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The US Treasury Department has issued a Notice of Proposed Rulemaking (NPRM) that would amend current regulations to enable the Committee on Foreign Investment in the United States (CFIUS) to:

  • Identify more efficiently potential national security risks of foreign investment into the US, by expanding the information that CFIUS can request from deal parties as well as third parties to a transaction (which includes an expansion of CFIUS subpoena authority).
  • Impose a three-business day deadline for parties to respond to proposed terms for a mitigation agreement.
  • Bolster CFIUS enforcement authorities by significantly increasing civil monetary penalties and the circumstances when such penalties may be imposed. 

Overall, the NPRM generally signals a more aggressive approach to CFIUS enforcement. 

As the US foreign direct investment regulator, CFIUS (an interagency body) reviews “covered transactions,” namely foreign (non-US) acquisitions of, and certain non-controlling foreign investments in, US businesses for their potential impact on US national security.  Where CFIUS identifies national security risks, it is empowered to condition potential clearance of such transactions on the entry of a mitigation agreement (undertakings) designed to address those risks. CFIUS also has authority to investigate and call in for review any covered transaction not filed with CFIUS (known as “non-notified” transactions). 

The NPRM (available here), issued by the Treasury Department in its role as CFIUS Chair, are subject to a public consultation period through 15 May, 2024, after which CFIUS would promulgate final regulations, which may revise the NPRM following consideration of stakeholder inputs. There is no deadline for final regulations to issue.

Assistant Secretary for Investment Security Paul Rosen stated that the NPRM reflects “lessons learned” by CFIUS during its recent monitoring, compliance, and enforcement work.  According to Mr. Rosen, the NPRM is intended to build upon and enhance CFIUS’s Enforcement and Penalty Guidelines issued in October 2022.  However, unlike the Guidelines, the proposed amendments will be binding once they are issued as a final rule.  In current form, the NPRM is designed to, in the words of an accompanying Treasury press release, “refine and enhance CFIUS’s authorities” via, among other items, the following amendments:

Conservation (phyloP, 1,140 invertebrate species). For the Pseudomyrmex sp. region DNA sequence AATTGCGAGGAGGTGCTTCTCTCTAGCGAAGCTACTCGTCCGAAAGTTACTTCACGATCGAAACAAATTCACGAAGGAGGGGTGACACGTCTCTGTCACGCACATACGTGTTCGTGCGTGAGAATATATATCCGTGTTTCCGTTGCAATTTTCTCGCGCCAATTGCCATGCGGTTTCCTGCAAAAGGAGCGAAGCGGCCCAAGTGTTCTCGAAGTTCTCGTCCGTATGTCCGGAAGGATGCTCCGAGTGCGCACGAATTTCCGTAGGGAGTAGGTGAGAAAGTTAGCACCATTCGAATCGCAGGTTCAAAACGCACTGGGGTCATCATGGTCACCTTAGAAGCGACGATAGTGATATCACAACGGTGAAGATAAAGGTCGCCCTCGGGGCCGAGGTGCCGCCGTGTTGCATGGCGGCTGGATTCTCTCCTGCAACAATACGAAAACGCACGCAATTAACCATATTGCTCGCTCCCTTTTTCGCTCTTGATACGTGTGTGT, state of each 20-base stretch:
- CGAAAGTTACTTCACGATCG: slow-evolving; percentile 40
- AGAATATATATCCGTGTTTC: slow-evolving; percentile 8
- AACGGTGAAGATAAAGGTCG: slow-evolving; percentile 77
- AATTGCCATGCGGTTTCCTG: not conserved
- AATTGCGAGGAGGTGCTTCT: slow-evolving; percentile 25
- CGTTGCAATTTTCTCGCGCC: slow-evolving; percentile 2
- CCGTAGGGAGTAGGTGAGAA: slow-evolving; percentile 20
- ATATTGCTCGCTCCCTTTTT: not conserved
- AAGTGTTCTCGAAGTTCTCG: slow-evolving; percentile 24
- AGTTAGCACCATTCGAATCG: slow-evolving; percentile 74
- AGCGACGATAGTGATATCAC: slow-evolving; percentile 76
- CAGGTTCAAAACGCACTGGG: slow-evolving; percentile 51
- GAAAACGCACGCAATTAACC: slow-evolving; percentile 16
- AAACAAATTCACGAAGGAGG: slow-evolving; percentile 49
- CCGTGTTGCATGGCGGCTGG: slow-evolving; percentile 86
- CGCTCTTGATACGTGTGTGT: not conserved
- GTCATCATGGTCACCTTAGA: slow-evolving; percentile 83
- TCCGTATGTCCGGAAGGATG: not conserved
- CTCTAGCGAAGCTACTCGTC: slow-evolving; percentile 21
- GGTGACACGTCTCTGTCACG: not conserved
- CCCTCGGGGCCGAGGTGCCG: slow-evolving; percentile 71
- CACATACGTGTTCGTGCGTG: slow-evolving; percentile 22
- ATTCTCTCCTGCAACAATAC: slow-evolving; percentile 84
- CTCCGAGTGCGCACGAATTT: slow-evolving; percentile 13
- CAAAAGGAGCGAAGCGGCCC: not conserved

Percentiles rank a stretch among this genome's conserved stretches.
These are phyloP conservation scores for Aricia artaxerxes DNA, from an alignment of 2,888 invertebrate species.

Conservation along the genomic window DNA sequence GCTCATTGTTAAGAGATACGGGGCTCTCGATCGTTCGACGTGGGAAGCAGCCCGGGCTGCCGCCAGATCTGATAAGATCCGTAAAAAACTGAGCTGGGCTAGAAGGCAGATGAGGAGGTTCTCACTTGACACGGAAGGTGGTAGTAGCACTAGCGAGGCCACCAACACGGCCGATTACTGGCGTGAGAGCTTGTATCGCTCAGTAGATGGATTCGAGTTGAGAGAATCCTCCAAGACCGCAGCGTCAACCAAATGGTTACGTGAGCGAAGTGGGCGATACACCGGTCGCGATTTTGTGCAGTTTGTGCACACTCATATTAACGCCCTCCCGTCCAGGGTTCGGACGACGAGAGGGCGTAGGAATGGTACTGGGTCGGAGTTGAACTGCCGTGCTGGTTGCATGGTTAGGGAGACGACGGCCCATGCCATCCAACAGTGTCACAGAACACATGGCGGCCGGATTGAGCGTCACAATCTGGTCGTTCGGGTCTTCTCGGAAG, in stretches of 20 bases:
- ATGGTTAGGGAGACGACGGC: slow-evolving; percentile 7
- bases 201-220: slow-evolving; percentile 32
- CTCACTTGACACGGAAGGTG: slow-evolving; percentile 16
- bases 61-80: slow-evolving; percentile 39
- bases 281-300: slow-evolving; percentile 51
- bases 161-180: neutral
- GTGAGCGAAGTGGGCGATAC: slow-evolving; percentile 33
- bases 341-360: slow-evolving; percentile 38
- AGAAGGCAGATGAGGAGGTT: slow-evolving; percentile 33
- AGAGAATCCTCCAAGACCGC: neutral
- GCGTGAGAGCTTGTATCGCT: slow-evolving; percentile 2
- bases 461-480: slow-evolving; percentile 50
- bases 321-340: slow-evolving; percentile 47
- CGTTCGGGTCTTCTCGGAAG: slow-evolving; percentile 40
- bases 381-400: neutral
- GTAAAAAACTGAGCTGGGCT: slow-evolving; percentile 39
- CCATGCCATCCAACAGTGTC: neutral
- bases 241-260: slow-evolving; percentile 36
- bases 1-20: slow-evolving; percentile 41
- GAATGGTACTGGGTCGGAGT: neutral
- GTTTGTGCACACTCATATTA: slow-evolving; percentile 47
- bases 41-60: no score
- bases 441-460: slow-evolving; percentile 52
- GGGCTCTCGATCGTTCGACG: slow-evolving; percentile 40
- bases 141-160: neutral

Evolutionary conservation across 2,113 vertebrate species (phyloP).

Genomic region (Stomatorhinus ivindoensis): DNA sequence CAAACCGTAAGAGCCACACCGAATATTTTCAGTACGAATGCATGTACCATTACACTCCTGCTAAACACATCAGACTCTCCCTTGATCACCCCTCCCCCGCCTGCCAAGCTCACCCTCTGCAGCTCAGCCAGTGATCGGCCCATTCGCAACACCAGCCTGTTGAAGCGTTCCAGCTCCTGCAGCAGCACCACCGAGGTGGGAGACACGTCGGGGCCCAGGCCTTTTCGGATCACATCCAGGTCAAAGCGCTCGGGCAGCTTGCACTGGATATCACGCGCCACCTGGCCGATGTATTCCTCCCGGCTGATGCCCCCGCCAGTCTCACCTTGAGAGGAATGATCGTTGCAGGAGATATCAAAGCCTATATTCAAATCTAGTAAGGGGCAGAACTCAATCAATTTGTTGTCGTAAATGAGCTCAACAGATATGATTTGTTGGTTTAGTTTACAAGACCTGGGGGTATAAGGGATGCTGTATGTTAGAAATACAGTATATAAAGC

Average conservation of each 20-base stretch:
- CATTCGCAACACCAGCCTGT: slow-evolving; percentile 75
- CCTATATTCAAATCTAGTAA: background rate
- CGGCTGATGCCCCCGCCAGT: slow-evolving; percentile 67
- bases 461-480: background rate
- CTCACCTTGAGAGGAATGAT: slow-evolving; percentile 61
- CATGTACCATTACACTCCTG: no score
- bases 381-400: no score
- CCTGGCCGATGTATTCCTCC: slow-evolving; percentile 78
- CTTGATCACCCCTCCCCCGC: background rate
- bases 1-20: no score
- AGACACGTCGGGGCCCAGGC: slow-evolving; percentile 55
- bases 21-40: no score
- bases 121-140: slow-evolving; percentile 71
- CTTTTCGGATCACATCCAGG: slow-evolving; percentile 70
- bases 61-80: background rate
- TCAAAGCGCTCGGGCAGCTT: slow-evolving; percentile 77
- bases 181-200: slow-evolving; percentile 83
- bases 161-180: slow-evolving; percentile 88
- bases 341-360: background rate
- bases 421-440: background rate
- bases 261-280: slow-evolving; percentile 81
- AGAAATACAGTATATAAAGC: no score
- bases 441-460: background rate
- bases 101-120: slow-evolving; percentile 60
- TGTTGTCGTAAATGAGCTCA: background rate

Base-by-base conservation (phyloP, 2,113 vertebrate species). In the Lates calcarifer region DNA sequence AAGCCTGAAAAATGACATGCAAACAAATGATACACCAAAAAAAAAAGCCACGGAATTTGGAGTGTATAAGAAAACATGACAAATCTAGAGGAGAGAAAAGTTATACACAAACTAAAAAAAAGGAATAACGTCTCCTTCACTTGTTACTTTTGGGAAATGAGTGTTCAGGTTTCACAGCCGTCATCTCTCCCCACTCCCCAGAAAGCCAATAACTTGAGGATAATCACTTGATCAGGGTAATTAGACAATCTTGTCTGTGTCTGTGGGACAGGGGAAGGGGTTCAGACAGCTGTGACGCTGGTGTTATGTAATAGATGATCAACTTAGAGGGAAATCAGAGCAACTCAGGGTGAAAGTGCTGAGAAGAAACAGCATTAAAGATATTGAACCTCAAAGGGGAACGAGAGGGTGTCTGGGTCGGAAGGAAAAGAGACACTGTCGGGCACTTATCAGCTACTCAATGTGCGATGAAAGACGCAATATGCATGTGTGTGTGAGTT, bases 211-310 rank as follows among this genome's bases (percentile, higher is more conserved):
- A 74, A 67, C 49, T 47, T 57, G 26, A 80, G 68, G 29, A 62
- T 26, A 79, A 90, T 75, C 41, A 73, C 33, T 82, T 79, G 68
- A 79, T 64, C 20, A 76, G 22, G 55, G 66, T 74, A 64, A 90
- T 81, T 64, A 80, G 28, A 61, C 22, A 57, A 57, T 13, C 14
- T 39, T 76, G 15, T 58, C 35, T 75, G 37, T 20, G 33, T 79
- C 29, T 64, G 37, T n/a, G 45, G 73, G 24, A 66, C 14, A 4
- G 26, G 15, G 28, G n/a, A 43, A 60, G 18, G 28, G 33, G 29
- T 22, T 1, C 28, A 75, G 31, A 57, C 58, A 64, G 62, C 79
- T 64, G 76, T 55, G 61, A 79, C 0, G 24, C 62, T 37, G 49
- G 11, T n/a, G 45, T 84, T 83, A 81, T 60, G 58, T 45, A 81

• Empowering CFIUS to request information from transaction parties, and third parties, as to whether a non-notified transaction meets the criteria for a mandatory CFIUS filing, and as well as information that would enable CFIUS to determine whether a transaction may raise national security considerations. For example, CFIUS would be expressly empowered to inquire into a non-notified transaction’s overall security risk profile, and not just whether CFIUS has jurisdiction to review the transaction.
  • Expanding regulations to expressly require parties to provide responses where CFIUS seeks (i) information to monitor compliance with a mitigation agreement; and (ii) information deemed relevant to whether the transaction parties made a material misstatement or omitted material information during a previously concluded CFIUS review or investigation.
  • Enabling CFIUS to issue subpoenas in connection with a notified, or non-notified, transaction to non-parties or third parties to the transaction if CFIUS deems such subpoenas “appropriate,” a more expansive standard than the current “if necessary” threshold for such subpoenas. 
  • Increasing the maximum civil monetary penalty amount (i) for material misstatements or omissions made to CFIUS, to $5 million (from $250,000); (ii) for failing to file for CFIUS review in a mandatory filing scenario, the greater of $5 million (from $250,000) or the total value of the transaction; and (iii) for violations of material terms in mitigation agreements to the greater of either $5 million, the value of the US business, or the total transaction value. 
  • Requiring deal parties to provide substantive responses to proposed mitigation terms within three (US) business days, in cases where CFIUS requires a mitigation agreement to address national security risks to clear a transaction under review. For example, CFIUS is looking to address instances, particularly in non-notified transactions that have closed, where deal parties have appeared, in CFIUS’s words, “less motivated” to respond promptly.

The proposed regulations highlight that any penalties imposed or enforcement action undertaken by CFIUS will depend on the facts and circumstances in each case, including any aggravating or mitigating factors as described in CFIUS’s Enforcement and Penalty Guidelines, on which we reported here

The foregoing marks the first substantive update to CFIUS regulations since the suite of 2020 regulations implementing the CFIUS-related reforms in the Foreign Investment Risk Review Modernization Act of 2018, and CFIUS undoubtedly will continue to propose “additional regulatory enhancements” to its national security review mechanisms.  Non-US persons engaging in transactions with a US nexus would thus be well-served to carefully assess potential CFIUS risk in those transactions.

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